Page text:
In New Zealand, there are two types of recruiters. In-house recruiters and agency recruiters. In-house recruiters are members of the company's human resources department who assesses current staff and fill vacancies from within the existing workforce or externally through candidate applications while an agency recruiter works for a staffing agency that may serve multiple clients. These agencies helps organisations match employees with employers.
Working with an agency recruiter can be a good idea, but you need to know that you would not be their client. They are tasked to find the best candidate in the market and match them with the employer's requirement. Agency recruiters would have a small influence in the whole recruitment process and their clients have the final say of the candidate to bring on board.
Recruitment agencies are well connected to the New Zealand job market.
They have good relationships with the companies you are looking for job opportunities with. This will sometimes allow them to give you inside information, meaning you can get ahead of the competition for a role, or even be offered a role that is not being advertised on job boards or social media. (Learn more about the Hidden Job Market).
We advise you to take the time to research recruitment agencies that have the expertise to help you. They could be generalist agencies, that cover a vast range of industries or industry-specific agencies.
Our Job Search Professionals will point you in the right direction and suggest the best contact for you.
This depends on the recruiter you are working with.
Both type of recruiters are tasked to find the best candidate for the vacancies they need to fill. In-house recruiters would have the freedom to select a candidate that best suits the organisation needs. There may be times where a candidate might not meet the full requirement but is able to demonstrate potential and benefit for the company, In this this circumstance, the in-house recruiter may have a bigger influence in the recruitment decision making and can therefore can make a case to bring you onboard despite the gap.
Agency recruiters are engaged by employers to find the best suited candidates that meets the employers requirements and are readily available to start working. One of the expectations when engaging the services of a recruitment agency is that they can fill the vacancy with the least amount of time. Thus, candidates that don't meet the requirements set by the employers may not be necessarily entertained right away.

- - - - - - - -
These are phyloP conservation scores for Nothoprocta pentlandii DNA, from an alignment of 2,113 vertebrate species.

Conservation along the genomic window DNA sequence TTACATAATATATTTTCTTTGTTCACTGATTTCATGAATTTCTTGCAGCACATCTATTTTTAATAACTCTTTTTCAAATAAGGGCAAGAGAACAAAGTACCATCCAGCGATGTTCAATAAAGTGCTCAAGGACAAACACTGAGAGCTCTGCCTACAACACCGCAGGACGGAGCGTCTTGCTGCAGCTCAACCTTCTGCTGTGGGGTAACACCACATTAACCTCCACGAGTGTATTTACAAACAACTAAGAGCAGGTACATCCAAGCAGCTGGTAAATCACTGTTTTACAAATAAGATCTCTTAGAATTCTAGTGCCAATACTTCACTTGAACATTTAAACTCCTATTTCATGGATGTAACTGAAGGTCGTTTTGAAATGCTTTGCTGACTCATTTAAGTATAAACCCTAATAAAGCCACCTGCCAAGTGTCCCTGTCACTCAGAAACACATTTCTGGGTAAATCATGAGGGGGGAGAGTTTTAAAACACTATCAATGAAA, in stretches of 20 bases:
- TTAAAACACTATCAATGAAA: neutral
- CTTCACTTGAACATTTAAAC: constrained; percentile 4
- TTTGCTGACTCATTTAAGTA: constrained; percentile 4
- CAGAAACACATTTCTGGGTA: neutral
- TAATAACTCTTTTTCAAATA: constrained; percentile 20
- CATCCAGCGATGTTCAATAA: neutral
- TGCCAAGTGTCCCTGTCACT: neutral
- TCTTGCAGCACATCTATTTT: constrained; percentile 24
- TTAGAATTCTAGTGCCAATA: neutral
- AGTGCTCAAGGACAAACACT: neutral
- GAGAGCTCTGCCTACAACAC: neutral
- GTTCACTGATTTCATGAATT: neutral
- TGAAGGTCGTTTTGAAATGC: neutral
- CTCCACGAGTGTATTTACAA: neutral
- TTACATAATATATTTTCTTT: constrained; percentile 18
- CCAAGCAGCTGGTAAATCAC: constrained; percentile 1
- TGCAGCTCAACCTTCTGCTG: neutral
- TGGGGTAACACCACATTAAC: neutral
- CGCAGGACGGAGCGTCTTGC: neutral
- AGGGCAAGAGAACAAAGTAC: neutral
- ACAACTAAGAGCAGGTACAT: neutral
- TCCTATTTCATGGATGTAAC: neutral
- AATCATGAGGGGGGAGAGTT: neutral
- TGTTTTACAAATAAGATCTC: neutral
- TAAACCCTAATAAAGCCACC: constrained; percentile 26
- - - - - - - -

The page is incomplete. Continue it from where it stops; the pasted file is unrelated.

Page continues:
When contacting a recruitment agency or replying to a job listing, migrants will inevitably come across the following remark:
"Unfortunately, we are not able to consider your application if you do not possess or are not eligible for a valid work permit or working visa."
No matter what position or industry you work in, searching for a job isn’t easy and it is important that you remain pro-active during your job hunt as much as possible.
With so much competition for roles, it is tough to stand out from the crowd and make yourself an attractive candidate to an employer. To achieve this, we encourage you to open up as many channels of opportunity as you can!
One way of aiding your success is by utilising both types of recruiters to be able to find you your next job opportunity. We do not consider ourselves to be competitors to recruitment agencies, we help organisations by connecting you (our clients) to recruiters and help bridge the gap of the difficulties of hiring someone from overseas.
At the end of the day, it is in our interest to get you a job. We are not a recruitment firm. We represent you and your best interest.
Our Job Search Professionals have developed excellent cooperations with leading recruitment firms and New Zealand employers in various fields of expertise and may be able to recommend a suitable recruiter for you!
Job Search Coach Anna says:
"So no doubt when dealing with some recruiters you’re facing a huge amount of frustration and a brick wall.
From their perspective I guess, they are being paid by an employer to find someone to quickly to fill a role and then getting paid a commission for doing so.
It’s a financial risk to a recruiter to place someone they consider an ‘unknown’ should we say (without local experience), as should that person not work out, their commission may not be paid and it will affect the reputation of the recruitment company.
You and I both know that skills and experience-wise you’re completely able to do the job, but I think it’s just the way that recruiters work and the fact they’re doing a paid job for an employer, that adds the difficult element in there."